But in the Adventist Church authority flows in both directions, from the bottom-up and the top-down, through representatives who include at all committee levels women as well as men, and lay members as well as pastors.
In the Catholic Church, decisions on doctrine are decreed by the pope and the top theologians of the church, but, in the Adventist Church, the statement of 28 Fundamental Beliefs simply summarizes what members, based on their own Bible study, already believe. Only the largest and most representative gathering of leaders and lay members at the General Conference Session held every five years can modify this statement of beliefs, the Church Manual, and certain GC policies, because they affect every level of the church. The Seventh-day Adventist Church on all levels functions based on a representative form of church government. Church leaders are elected officials who are duty bound to carry out the voted actions of the General Conference Session and the General Conference Executive Committee.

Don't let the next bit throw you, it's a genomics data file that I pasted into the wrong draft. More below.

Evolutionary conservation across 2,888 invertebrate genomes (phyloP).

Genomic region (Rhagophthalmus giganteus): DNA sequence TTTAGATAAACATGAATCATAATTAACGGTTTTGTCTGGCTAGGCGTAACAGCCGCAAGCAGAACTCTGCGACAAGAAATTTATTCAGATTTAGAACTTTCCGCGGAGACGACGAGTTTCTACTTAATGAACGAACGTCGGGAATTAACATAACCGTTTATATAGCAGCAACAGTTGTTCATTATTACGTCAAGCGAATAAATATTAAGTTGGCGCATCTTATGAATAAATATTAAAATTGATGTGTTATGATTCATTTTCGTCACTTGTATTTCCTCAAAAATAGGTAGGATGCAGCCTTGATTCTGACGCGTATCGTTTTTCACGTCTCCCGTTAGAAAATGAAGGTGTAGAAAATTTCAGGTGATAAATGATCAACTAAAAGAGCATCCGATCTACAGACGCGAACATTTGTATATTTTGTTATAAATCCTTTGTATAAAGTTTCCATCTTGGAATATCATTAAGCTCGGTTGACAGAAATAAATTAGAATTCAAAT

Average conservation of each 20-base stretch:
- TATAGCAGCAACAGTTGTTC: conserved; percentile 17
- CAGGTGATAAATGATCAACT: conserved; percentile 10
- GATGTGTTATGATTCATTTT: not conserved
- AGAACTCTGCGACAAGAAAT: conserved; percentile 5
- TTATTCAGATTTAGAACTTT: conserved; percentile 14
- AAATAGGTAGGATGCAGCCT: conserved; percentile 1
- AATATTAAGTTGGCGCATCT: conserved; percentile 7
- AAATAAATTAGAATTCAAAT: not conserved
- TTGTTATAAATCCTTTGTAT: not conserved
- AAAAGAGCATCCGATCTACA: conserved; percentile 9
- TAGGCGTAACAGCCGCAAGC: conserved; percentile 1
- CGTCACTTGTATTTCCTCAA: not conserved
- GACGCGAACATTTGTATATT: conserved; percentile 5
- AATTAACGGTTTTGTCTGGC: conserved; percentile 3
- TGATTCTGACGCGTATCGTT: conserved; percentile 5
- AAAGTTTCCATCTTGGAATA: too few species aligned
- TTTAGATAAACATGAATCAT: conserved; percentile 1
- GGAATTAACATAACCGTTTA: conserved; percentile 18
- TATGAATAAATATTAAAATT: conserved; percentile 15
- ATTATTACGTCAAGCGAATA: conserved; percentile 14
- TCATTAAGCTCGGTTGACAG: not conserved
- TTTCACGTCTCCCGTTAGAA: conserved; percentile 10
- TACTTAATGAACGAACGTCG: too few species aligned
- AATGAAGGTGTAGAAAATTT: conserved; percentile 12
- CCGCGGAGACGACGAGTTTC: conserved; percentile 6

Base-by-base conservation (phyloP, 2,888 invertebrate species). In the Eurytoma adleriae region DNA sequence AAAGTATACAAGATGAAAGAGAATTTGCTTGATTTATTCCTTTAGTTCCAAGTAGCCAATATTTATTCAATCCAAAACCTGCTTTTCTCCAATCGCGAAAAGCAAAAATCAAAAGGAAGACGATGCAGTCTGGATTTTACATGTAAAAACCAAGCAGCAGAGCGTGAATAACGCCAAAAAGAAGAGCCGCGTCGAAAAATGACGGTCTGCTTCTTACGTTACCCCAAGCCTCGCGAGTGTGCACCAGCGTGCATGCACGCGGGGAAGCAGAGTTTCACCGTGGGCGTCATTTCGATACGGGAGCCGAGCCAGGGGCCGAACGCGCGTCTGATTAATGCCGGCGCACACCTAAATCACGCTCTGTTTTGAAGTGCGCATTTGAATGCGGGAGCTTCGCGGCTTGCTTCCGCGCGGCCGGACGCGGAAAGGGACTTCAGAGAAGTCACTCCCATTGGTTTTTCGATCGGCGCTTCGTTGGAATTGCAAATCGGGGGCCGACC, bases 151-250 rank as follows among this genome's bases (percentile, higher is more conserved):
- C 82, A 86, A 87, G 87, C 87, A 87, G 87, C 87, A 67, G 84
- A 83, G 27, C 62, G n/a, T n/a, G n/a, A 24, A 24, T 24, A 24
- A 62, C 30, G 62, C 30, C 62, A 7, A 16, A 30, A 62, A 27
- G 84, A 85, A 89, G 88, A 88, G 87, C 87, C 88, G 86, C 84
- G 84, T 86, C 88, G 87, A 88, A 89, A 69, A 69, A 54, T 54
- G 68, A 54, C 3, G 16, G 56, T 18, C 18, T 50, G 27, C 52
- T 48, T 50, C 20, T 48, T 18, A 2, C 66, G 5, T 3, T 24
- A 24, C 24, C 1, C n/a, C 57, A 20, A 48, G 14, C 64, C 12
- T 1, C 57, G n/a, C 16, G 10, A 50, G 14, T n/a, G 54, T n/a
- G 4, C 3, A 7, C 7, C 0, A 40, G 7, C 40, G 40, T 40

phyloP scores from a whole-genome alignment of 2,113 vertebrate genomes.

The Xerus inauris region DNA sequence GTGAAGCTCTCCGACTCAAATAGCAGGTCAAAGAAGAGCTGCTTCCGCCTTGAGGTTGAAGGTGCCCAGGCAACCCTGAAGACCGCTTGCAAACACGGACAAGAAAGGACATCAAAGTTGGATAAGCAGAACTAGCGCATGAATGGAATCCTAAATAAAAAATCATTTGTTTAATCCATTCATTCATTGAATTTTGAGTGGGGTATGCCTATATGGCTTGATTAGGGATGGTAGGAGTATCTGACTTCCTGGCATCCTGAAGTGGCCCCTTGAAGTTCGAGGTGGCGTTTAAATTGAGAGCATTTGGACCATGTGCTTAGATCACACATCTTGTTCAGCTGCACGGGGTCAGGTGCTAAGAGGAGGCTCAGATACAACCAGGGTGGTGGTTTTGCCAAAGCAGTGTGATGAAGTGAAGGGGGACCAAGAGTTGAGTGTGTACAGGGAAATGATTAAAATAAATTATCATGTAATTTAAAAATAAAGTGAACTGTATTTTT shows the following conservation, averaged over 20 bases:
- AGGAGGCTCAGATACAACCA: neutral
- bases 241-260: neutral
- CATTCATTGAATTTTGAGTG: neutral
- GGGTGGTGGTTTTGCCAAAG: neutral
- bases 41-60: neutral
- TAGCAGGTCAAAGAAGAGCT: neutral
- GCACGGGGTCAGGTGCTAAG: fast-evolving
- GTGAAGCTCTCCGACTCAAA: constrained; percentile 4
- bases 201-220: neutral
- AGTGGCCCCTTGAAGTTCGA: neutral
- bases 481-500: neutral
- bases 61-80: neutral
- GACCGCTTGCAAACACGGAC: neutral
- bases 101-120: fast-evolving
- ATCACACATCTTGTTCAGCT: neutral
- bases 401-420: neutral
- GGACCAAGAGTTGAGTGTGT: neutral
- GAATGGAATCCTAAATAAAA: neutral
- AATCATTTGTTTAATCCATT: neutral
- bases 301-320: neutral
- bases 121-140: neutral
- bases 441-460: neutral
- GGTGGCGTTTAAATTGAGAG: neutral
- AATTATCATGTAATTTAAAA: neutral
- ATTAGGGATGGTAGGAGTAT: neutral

The decision regarding who is qualified to join the local church through baptism and profession of faith is made by the entire congregation, based on recommendations from the pastor and the church board in harmony with the statement of Fundamental Beliefs articulated by the world church. The decision regarding who should be ordained to the gospel ministry is made by the union, based on recommendations of local conferences in harmony with biblical qualifications articulated by the world church.
A local church is not authorized to baptize someone who is not in full agreement with the statement of 28 Fundamental Beliefs voted by the world church, nor is a union authorized to ordain someone who does not qualify for ordination based on criteria voted by the world church.